One of the big reasons why Cassidy pretty much comes off as completely irrational was his explanation as to why Team Obama really moved the convention speech from the 75,000 seat outdoor stadium to the much smaller indoor venue. At first Cassity does seem a bit rational in his Six Unanswered Questions From Charlotte, which is also notable for his complete lack of curiousity about the "two-thirds" platform voice vote, since he admits what most of us already knew---that the excuse of poor weather was bogus. However, he provides an "answer" so off the wall as to be a real howler:

By Mike Bates | September 10, 2012 | 11:12 AM EDT

On Sunday's CNN Reliable Sources, host Howard Kurtz spoke of President Barack Obama's acceptance speech at the Democratic National Convention:

Bob Cusack, Obama gave a pretty good speech overall. The media acted like it was terrible. And it seems to me that perhaps we have set a standard for him that (if) he doesn't he doesn't hit the stratosphere, he has somehow failed.

The media acted like it was terrible?  Kurtz must not have been watching CNN immediately after Obama's speech.  Observed CNN anchor Wolf Blitzer: "Anderson, he clearly still has that oratorical skill that he's always had over these many years." CNN chief national correspondent John King opined: "I think a very smart, well-crafted speech, both strategically and tactically."  CNN senior political analyst David Gergen said, ". . .I thought it was a very strong speech."

By Tim Graham | September 7, 2012 | 10:51 PM EDT

Bill Press was the very model of a modern talk-show partisan on Friday. He loved the Democratic convention: "What a contrast with Tampa, right? This is a convention that told the truth and Tampa was the convention that just told nothing but lies, lies, lies, lies. There were no lies here. Joe Biden told the truth Barack Obama told the truth Bill Clinton told the truth."

Press also welcomed in black talk show host and political strategist Richard Fowler and adored his put-down of the Republicans in Tampa as "pale,male, and stale." Press apparently doesn't think he could be described with any of these disparaging words:

By Kyle Drennen | September 7, 2012 | 4:59 PM EDT

On Friday's NBC Today, less than two hours before another poor jobs report, co-host Matt Lauer touted a bold economic prediction: "Some of the analysts I've been reading have said that no matter who is president over the next four years, the economy will add about 12 million jobs just because of the cycle it's in." CNBC Mad Money host Jim Cramer agreed with the rosy scenario: "...a lot of pent-up demand in autos and pent-up demand in exports. It's not such a bad moment."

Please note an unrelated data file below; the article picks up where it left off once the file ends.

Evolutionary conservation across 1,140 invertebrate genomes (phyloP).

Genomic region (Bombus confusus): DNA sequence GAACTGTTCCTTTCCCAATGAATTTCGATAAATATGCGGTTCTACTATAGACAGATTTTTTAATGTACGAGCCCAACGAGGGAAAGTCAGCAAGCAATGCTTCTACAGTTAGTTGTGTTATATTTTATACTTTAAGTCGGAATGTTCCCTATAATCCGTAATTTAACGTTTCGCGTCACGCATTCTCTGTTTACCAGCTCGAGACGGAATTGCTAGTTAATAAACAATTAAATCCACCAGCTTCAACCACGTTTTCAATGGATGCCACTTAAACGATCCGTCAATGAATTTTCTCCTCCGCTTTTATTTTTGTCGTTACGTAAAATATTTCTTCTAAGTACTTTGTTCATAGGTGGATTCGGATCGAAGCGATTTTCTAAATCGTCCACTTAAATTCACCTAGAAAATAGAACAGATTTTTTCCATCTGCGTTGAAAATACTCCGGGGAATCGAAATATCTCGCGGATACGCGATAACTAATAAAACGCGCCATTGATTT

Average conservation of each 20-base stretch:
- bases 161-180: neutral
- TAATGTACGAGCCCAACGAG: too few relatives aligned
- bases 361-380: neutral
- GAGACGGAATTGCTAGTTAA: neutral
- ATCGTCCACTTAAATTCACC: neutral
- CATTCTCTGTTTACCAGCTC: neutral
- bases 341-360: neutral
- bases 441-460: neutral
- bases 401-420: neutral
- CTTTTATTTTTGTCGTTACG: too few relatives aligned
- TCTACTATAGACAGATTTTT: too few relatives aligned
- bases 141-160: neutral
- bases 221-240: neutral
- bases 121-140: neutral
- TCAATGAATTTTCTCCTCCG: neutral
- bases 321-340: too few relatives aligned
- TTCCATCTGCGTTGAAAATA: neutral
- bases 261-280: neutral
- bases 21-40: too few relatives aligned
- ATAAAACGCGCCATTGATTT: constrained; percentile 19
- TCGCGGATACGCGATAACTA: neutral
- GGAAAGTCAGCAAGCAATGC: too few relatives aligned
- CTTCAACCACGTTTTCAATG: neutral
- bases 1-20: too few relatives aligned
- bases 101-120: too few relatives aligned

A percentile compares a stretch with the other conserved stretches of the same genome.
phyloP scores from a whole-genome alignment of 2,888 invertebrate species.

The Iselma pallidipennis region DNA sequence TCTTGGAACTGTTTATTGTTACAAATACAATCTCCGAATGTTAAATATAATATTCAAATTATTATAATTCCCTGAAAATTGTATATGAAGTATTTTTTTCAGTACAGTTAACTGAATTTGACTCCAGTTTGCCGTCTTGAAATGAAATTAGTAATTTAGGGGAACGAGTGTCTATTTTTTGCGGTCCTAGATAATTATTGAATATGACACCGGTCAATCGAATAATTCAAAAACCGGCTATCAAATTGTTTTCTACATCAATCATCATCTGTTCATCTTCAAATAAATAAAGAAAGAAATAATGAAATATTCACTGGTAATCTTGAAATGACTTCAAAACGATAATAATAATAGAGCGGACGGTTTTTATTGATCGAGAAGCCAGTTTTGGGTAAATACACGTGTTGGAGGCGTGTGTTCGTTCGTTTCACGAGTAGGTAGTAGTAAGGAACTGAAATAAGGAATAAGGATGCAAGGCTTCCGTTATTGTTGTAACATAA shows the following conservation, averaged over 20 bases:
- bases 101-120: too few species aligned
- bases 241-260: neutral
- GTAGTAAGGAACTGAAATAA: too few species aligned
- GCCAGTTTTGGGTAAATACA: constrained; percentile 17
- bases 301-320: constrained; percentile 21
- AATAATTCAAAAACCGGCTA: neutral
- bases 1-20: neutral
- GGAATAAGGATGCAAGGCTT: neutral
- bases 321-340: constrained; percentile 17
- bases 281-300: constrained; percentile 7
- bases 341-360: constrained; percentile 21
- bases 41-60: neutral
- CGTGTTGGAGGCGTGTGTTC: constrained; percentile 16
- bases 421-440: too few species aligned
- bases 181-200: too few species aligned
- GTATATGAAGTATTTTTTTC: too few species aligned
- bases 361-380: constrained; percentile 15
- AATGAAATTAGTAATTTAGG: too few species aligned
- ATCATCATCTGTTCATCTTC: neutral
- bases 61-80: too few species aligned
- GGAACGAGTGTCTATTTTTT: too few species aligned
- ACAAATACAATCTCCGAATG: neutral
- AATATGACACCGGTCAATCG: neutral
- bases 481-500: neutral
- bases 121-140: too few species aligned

Earlier in the discussion, Cramer predicted that the upcoming jobs numbers would be "a little better than expected" from the projection of 135,000 jobs created in August, with "Maybe 10,000 jobs more than that." At the top of the 9 a.m. hour, fill-in news anchor Tamron Hall delivered the much more disappointing reality: "[The unemployment rate] now stands at 8.1% for the month of August, down .2% from July, but only because more people gave up looking for work. The economy added 96,000 jobs last month."

By Ryan Robertson | September 7, 2012 | 3:22 PM EDT

After offending religious Americans by appearing to boo God, the Democratic National Convention had the top ranking Catholic official in the country perform the closing Benediction Thursday night. Cardinal Timothy Dolan did the same for the Republicans last week in Tampa Bay, but those delegates didn’t seem to have a problem with a party platform that included God and Jerusalem.

The only networks respectful enough to show the prayer in its entirety without interruption was Fox News, Fox Business and C-SPAN. ABC, CNN, and PBS kept it in background while talking over it. MSNBC completely ignored it, cutting the audio feed to let their pundits share their opinions without distraction. CBS and NBC returned to local news affiliates as soon as he began.  

[See video below.  MP3 audio here.]

By Kyle Drennen | September 7, 2012 | 12:38 PM EDT

Comparing the RNC and DNC conventions on Friday's NBC Today, MSNBC Morning Joe host Joe Scarborough declared a knockout for Democrats: "...if we're going pound for pound, round for round, this wasn't Ali versus Frasier, this was Muhammed Ali versus Chuck Wepner...It was ugly..." The liberal crowd assembled around Scarborough at a bar in Charlotte all cheered and applauded the statement. [Listen to the audio or watch the video after the jump]

Scarborough's boxing reference was to a 1975 fight when Wepner went 15 rounds with the heavyweight champion Ali before losing. On the conventions, he argued that Michelle Obama, Bill Clinton and Joe Biden "all hit home runs...all hit it out of the park," while in Tampa, "you had a Republican convention that was trying to figure out how to love Mitt Romney."